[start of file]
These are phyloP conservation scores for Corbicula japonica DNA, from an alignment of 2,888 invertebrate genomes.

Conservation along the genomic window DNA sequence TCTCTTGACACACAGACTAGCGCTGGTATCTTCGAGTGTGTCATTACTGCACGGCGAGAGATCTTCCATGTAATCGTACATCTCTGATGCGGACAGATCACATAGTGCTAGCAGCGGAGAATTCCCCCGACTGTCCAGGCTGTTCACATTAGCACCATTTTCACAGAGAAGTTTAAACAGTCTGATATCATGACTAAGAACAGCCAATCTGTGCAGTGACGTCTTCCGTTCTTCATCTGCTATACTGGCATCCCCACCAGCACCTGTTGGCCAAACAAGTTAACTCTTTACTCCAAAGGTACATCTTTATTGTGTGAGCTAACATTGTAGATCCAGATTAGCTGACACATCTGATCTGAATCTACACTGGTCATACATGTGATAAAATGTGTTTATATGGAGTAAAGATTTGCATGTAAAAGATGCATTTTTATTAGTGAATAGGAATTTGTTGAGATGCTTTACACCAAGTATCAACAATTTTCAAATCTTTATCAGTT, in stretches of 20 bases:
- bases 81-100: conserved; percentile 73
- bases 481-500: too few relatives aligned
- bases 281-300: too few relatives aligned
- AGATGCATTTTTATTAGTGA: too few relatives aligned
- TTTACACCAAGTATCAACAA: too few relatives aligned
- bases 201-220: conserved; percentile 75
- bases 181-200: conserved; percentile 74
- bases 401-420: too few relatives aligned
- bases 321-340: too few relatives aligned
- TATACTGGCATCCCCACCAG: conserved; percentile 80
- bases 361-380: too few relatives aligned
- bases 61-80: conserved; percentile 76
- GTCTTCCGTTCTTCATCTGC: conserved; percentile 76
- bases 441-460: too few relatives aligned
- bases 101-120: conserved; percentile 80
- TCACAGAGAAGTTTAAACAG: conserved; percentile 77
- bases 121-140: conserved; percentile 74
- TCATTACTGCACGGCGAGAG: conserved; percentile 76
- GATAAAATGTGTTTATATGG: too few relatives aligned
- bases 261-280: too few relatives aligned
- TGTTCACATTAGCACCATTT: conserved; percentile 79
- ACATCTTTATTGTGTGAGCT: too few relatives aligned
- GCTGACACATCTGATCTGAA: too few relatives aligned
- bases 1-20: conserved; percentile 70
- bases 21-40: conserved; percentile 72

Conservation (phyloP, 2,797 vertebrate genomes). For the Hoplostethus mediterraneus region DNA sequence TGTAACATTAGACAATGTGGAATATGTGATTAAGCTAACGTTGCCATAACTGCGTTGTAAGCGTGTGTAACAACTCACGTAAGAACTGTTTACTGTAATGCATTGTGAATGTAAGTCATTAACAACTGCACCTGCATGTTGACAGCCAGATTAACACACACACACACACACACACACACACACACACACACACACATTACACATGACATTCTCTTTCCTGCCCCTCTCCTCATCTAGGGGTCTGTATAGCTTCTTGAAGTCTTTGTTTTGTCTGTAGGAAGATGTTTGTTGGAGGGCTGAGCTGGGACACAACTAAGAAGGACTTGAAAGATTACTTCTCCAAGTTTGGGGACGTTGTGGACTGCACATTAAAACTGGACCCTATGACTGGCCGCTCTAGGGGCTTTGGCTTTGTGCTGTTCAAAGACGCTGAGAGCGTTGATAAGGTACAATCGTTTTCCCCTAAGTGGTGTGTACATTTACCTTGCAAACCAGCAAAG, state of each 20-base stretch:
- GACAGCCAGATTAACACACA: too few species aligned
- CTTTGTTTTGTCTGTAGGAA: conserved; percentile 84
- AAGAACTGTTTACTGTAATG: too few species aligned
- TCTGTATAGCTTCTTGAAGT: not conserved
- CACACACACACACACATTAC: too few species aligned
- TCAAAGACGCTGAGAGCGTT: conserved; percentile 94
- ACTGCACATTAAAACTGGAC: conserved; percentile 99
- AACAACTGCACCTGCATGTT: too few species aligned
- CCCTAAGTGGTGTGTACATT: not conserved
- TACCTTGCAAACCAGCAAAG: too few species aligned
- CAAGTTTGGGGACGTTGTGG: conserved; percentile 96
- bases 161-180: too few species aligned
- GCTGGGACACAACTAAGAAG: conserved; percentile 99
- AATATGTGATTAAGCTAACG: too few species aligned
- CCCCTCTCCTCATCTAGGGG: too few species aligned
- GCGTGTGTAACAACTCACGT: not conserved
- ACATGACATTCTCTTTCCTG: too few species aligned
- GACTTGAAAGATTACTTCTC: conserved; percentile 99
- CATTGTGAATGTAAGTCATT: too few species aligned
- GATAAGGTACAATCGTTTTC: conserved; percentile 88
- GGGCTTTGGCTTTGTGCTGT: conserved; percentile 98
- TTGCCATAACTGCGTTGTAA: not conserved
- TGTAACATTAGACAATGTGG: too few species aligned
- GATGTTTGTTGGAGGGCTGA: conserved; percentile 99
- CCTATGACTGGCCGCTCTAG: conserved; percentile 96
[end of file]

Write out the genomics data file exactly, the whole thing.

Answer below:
These are phyloP conservation scores for Corbicula japonica DNA, from an alignment of 2,888 invertebrate genomes.

Conservation along the genomic window DNA sequence TCTCTTGACACACAGACTAGCGCTGGTATCTTCGAGTGTGTCATTACTGCACGGCGAGAGATCTTCCATGTAATCGTACATCTCTGATGCGGACAGATCACATAGTGCTAGCAGCGGAGAATTCCCCCGACTGTCCAGGCTGTTCACATTAGCACCATTTTCACAGAGAAGTTTAAACAGTCTGATATCATGACTAAGAACAGCCAATCTGTGCAGTGACGTCTTCCGTTCTTCATCTGCTATACTGGCATCCCCACCAGCACCTGTTGGCCAAACAAGTTAACTCTTTACTCCAAAGGTACATCTTTATTGTGTGAGCTAACATTGTAGATCCAGATTAGCTGACACATCTGATCTGAATCTACACTGGTCATACATGTGATAAAATGTGTTTATATGGAGTAAAGATTTGCATGTAAAAGATGCATTTTTATTAGTGAATAGGAATTTGTTGAGATGCTTTACACCAAGTATCAACAATTTTCAAATCTTTATCAGTT, in stretches of 20 bases:
- bases 81-100: conserved; percentile 73
- bases 481-500: too few relatives aligned
- bases 281-300: too few relatives aligned
- AGATGCATTTTTATTAGTGA: too few relatives aligned
- TTTACACCAAGTATCAACAA: too few relatives aligned
- bases 201-220: conserved; percentile 75
- bases 181-200: conserved; percentile 74
- bases 401-420: too few relatives aligned
- bases 321-340: too few relatives aligned
- TATACTGGCATCCCCACCAG: conserved; percentile 80
- bases 361-380: too few relatives aligned
- bases 61-80: conserved; percentile 76
- GTCTTCCGTTCTTCATCTGC: conserved; percentile 76
- bases 441-460: too few relatives aligned
- bases 101-120: conserved; percentile 80
- TCACAGAGAAGTTTAAACAG: conserved; percentile 77
- bases 121-140: conserved; percentile 74
- TCATTACTGCACGGCGAGAG: conserved; percentile 76
- GATAAAATGTGTTTATATGG: too few relatives aligned
- bases 261-280: too few relatives aligned
- TGTTCACATTAGCACCATTT: conserved; percentile 79
- ACATCTTTATTGTGTGAGCT: too few relatives aligned
- GCTGACACATCTGATCTGAA: too few relatives aligned
- bases 1-20: conserved; percentile 70
- bases 21-40: conserved; percentile 72

Conservation (phyloP, 2,797 vertebrate genomes). For the Hoplostethus mediterraneus region DNA sequence TGTAACATTAGACAATGTGGAATATGTGATTAAGCTAACGTTGCCATAACTGCGTTGTAAGCGTGTGTAACAACTCACGTAAGAACTGTTTACTGTAATGCATTGTGAATGTAAGTCATTAACAACTGCACCTGCATGTTGACAGCCAGATTAACACACACACACACACACACACACACACACACACACACACACATTACACATGACATTCTCTTTCCTGCCCCTCTCCTCATCTAGGGGTCTGTATAGCTTCTTGAAGTCTTTGTTTTGTCTGTAGGAAGATGTTTGTTGGAGGGCTGAGCTGGGACACAACTAAGAAGGACTTGAAAGATTACTTCTCCAAGTTTGGGGACGTTGTGGACTGCACATTAAAACTGGACCCTATGACTGGCCGCTCTAGGGGCTTTGGCTTTGTGCTGTTCAAAGACGCTGAGAGCGTTGATAAGGTACAATCGTTTTCCCCTAAGTGGTGTGTACATTTACCTTGCAAACCAGCAAAG, state of each 20-base stretch:
- GACAGCCAGATTAACACACA: too few species aligned
- CTTTGTTTTGTCTGTAGGAA: conserved; percentile 84
- AAGAACTGTTTACTGTAATG: too few species aligned
- TCTGTATAGCTTCTTGAAGT: not conserved
- CACACACACACACACATTAC: too few species aligned
- TCAAAGACGCTGAGAGCGTT: conserved; percentile 94
- ACTGCACATTAAAACTGGAC: conserved; percentile 99
- AACAACTGCACCTGCATGTT: too few species aligned
- CCCTAAGTGGTGTGTACATT: not conserved
- TACCTTGCAAACCAGCAAAG: too few species aligned
- CAAGTTTGGGGACGTTGTGG: conserved; percentile 96
- bases 161-180: too few species aligned
- GCTGGGACACAACTAAGAAG: conserved; percentile 99
- AATATGTGATTAAGCTAACG: too few species aligned
- CCCCTCTCCTCATCTAGGGG: too few species aligned
- GCGTGTGTAACAACTCACGT: not conserved
- ACATGACATTCTCTTTCCTG: too few species aligned
- GACTTGAAAGATTACTTCTC: conserved; percentile 99
- CATTGTGAATGTAAGTCATT: too few species aligned
- GATAAGGTACAATCGTTTTC: conserved; percentile 88
- GGGCTTTGGCTTTGTGCTGT: conserved; percentile 98
- TTGCCATAACTGCGTTGTAA: not conserved
- TGTAACATTAGACAATGTGG: too few species aligned
- GATGTTTGTTGGAGGGCTGA: conserved; percentile 99
- CCTATGACTGGCCGCTCTAG: conserved; percentile 96